And then the Eurostar website didn’t work, giving my (absolutely in no need of encouragement) bank an excuse to block my card, after 5 failed attempts at purchasing a ticket. Every single time I go abroad ANYWHERE, Barclays, in the perennial prudent manner of an overly cautious parent, blocks my card. It’s a running joke in my family that I have to use cash abroad. However, this time, I’m blaming the malfunctioning Eurostar website (Barclays merely blocked my card, gamefully, for good measure); I bought a ticket easily by phone on the morning of the journey (yesterday), having packed in the hope that a slice of Paris might be a possibility after all.
Oh, Paris. It isn’t a place, it’s a state of mind. It’s one of my favourite states of mind.
As with two previous visits to Paris, I got to work with wonderful Jeremy Howitt, who managed to arrange a coinciding visit when I mentioned to him that I’d be going (he’s written a bit about the trip here if you like to read things from another perspective). This time we were joined by Jessica Taylor, a sweet, friendly model I’d not met yet but had spoken to online, for some shots Jeremy had in mind somewhat inspired by Helmut Newton. We all took it really easy, especially as I was a bit ‘dazed’ still, so there was no pressure.
The next day, we had lunch at a cafe often frequented by Hemingway, amongst other impressive literary and philosophical characters, and stopped at a cute chocolaterie (I, of course, had to try the ‘Earl Grey Tea’ chocolates, but have to say I much preferred the raspberry hearts). I’m already thinking of planning my second visit for this year, which will hopefully allow me to work with the other photographers I’d originally arranged work with, and do the ‘pretending to be French’ thing, but that will have to wait, probably, until I’m back from my ten-day trip to Scotland. Other trips to be finalised for June/July involve Switzerland, Holland and Germany, and possibly Iceland too.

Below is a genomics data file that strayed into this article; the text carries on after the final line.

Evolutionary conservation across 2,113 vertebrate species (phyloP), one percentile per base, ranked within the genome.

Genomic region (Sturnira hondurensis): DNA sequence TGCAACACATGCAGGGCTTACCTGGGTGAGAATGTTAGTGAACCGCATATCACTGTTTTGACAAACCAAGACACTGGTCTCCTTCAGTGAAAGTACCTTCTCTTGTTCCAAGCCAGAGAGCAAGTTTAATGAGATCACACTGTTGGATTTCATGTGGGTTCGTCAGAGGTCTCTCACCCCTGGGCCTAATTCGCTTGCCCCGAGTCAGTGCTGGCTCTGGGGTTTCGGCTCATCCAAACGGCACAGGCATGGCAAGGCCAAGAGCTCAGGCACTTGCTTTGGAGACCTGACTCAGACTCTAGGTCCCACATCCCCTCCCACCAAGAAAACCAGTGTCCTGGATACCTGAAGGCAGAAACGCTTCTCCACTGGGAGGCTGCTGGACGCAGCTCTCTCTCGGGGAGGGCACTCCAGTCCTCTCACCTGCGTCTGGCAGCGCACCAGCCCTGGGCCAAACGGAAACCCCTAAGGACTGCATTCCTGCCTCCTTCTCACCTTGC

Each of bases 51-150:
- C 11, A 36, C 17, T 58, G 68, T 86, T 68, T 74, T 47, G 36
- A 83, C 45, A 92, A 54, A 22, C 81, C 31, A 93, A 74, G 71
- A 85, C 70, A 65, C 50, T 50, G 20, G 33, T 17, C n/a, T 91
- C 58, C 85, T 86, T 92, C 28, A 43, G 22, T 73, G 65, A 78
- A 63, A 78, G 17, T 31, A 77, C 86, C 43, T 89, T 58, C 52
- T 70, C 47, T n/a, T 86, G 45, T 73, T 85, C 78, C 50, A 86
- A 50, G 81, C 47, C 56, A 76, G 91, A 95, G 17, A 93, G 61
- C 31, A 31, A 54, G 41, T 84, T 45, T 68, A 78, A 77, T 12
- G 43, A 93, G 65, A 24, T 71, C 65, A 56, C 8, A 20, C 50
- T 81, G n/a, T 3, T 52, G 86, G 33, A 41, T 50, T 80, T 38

Disdain and desire:





A ‘behind the scenes’ shot (while the shot is being framed)… 
(Paris wasn’t all that warm… but luckily Jess and I had coordinating purple coats. :-))


My new red ball gown; perfect, we thought, for a red cafe scene. I love the background details in these – the reflections, the handwritten chalk menu, the chairs put away for the night…







Thanks Jeremy and looking forward to the next one! 🙂